either cut back the number of hours they
work or to spend less time studying per
While getting through school is no
easy task for the poor student in the first
place, the Administrative Board h a s
heightened the uncertainty a n d pres-
sures these students undergo. 0
A third effect of the enrollment limita-
tion will be to discourage. extensive ex-
tracurricular participation on the part of
involved students. Often students heavily
active in athletics, student government,
drama, student publications, the Univer-
sity Activities Center and various politi-
cal organizations have taken less than a
full program.
THIS IS FULLY justifiable, because ed-
ucation comes from many experienc-
es besides traditional classes. To arbitrar-
ily say that students cannot take a re-
duced course 1 o a d is to limit students
from engaging in these experiences and
represents a restricted viewpoint as to
the activities from which students learn.
Another disadvantage of the r u 1 e is
that students who change their majors
might find themselves booted out of the
college for the regular academic year be-
fore they have completed t h e require-
ments in their new field.
Many students come to the University
unsure of what area they wish to special-
ize in. If students change their major
early in their University career, few
problems develop.
If, however, students' interest change
after their sophomore year, they might
be forced to attend the University for an
additional period to qualify for a degree
in their new subject. This would generally
not be allowed under the eight-term rule.
THUS THE DECISION of the Adminis-
trative Board to set a time limit on
enrollment will have the effect of elim-
inating leeway students have in planning
their academic program. A student will
have to fulfill degree requirements in an
arbitrary period or forfeit the right to at-
tend the University during the reglar
academic year.
As such this policy is ill-conceived, ed-
ucationally harmful, and repugnant to
those who believe t h a t an individual
should have the greatest amount of free-
dom in planning his education and his
Acting Dean Alfred Sussman and the
Administrative Board should reassess the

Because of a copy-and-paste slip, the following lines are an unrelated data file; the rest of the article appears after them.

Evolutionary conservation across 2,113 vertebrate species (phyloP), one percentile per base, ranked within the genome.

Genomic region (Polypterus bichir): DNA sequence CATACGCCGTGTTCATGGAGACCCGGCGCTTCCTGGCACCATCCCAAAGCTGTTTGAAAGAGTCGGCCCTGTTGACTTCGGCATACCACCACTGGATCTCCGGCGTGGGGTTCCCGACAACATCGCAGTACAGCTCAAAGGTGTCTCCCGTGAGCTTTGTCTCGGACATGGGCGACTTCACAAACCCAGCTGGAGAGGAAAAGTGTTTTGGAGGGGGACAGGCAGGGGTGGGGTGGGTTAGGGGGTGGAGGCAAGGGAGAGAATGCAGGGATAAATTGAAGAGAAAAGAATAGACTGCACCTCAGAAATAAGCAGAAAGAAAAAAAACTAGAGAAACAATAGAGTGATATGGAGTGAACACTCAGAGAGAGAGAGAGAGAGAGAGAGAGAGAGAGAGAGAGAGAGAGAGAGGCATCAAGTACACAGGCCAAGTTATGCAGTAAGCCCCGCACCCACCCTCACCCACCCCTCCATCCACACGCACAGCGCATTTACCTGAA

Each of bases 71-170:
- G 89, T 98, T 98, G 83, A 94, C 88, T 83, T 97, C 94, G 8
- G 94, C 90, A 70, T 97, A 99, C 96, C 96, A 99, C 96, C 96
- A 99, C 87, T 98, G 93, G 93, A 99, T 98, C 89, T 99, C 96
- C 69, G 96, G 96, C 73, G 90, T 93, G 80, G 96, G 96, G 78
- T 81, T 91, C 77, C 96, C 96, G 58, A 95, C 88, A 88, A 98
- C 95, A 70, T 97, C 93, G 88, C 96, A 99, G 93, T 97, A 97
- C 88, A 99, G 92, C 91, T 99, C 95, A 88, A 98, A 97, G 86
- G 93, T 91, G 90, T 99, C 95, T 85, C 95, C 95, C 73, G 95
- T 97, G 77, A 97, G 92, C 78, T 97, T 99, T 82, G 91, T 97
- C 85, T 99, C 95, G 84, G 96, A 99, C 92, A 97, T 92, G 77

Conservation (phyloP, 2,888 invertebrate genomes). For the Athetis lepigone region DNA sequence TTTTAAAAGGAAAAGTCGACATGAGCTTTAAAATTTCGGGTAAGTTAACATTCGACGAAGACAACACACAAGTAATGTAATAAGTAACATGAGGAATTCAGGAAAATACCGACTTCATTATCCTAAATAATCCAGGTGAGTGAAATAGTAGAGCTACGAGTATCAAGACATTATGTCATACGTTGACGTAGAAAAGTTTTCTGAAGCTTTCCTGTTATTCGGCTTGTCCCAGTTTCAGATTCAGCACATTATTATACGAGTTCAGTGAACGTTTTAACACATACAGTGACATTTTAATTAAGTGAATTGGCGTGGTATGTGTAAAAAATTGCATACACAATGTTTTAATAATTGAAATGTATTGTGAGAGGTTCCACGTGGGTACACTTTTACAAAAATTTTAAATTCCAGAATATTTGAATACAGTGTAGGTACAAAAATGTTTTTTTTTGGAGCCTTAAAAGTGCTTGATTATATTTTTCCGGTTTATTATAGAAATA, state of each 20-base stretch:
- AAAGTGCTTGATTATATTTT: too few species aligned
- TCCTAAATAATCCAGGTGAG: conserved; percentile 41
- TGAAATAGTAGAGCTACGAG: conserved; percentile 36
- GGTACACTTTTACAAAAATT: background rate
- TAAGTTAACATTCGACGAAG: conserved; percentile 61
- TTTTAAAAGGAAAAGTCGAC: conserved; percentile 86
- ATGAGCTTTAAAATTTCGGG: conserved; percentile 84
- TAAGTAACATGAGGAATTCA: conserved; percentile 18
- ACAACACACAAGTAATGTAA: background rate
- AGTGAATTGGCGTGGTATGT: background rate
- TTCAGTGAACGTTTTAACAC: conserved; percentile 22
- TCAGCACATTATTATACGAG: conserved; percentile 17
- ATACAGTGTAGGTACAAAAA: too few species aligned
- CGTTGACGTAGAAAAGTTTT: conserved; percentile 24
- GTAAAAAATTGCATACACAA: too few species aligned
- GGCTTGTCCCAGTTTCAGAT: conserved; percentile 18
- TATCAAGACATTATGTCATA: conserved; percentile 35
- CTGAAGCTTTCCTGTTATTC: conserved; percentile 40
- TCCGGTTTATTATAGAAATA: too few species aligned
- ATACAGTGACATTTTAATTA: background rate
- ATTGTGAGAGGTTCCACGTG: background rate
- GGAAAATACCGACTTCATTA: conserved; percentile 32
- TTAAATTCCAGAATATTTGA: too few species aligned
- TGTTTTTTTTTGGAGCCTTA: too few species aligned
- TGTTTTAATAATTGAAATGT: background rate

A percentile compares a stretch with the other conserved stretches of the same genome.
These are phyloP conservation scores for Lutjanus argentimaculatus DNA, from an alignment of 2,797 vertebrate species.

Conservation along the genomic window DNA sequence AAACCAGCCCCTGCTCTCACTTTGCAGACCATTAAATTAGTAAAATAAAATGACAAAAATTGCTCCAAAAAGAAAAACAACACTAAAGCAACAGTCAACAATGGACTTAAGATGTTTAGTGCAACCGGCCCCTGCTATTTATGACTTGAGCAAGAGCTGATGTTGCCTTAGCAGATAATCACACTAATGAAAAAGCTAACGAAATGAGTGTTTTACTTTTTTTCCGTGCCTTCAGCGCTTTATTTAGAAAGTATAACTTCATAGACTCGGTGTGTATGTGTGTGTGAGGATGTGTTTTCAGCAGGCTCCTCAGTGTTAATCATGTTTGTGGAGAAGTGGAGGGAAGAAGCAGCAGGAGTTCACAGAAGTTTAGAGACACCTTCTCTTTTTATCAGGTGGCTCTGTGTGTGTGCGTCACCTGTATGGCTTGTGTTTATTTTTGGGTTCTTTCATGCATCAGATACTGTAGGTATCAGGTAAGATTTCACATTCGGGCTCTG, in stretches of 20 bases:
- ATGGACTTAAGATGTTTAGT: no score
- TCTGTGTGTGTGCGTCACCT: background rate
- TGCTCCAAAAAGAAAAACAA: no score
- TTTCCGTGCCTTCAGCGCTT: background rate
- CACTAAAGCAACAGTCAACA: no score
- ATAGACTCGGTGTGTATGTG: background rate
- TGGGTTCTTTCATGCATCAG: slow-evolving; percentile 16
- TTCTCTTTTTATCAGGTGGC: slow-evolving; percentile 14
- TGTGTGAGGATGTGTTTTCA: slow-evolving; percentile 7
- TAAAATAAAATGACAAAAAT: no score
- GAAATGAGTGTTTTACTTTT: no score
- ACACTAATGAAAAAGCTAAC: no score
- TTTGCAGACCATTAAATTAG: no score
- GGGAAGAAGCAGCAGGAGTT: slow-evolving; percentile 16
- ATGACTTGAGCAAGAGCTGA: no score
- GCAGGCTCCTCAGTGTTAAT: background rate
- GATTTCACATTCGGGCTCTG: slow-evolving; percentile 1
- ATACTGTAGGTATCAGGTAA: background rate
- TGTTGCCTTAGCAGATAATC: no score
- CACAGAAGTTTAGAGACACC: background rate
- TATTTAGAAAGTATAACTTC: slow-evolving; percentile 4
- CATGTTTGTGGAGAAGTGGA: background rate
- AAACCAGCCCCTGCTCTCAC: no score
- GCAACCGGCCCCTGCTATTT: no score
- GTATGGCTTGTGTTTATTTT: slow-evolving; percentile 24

situation and consider whether the eight-
term rule is desirable.
o HELP THEM along, Student Govern-
ment Council, the LSA student gov-
ernment and concerned literary college
faculty members should take the lead in
denouncing this inept policy and press-
ing the Administrative Board to rescind
its decision.
For too long faceless bureaucrats have
been tinkering with the education and
lives of students behind their backs.
Managing Editor

IT'S NOT THE h o1 y crusade,
rambling through jungles, but
he values certain principles like
duty and honor and service to
country - no he don't cherish
them but thinks a man should do
the right thing, so he strolls away
to war.
He's been told about the na-
tional security, how Communism
is wrong, must be stopped, so he's
needed, afterdthe massacre say-
ing "They didn't give it a race.
they didn't give it a sex, t h e y
didn't give it an age. They never
let me believe it was just a phil-
osophy in a man't mind. That was
just my enemy out there."
He's been in battle one hell of
a while, this lieutenant, storm-
ing fields, stomping blood so who
wouldn't in the scorching shatter-
proof second pinched into action
by a scream maybe or some in-
ane smell, who wouldn't react with
protest yawns through the streets,
not one brick blinks, not one pol-
icy changed after five years, and
the police . . a cop jabs a friend,
and someone you perhaps crash
into t h a t pig without rational
aforethought, just a c t somehow
and you maybe kill him.
How many times someone near-
ly slugs that cop but catches him-
self only sometimes y o u, don't.
How many times like in Pitts-
burgh last month a man kills a
cop he had called to his house to
stop a burglar he thought he
heard, thinking the cop was the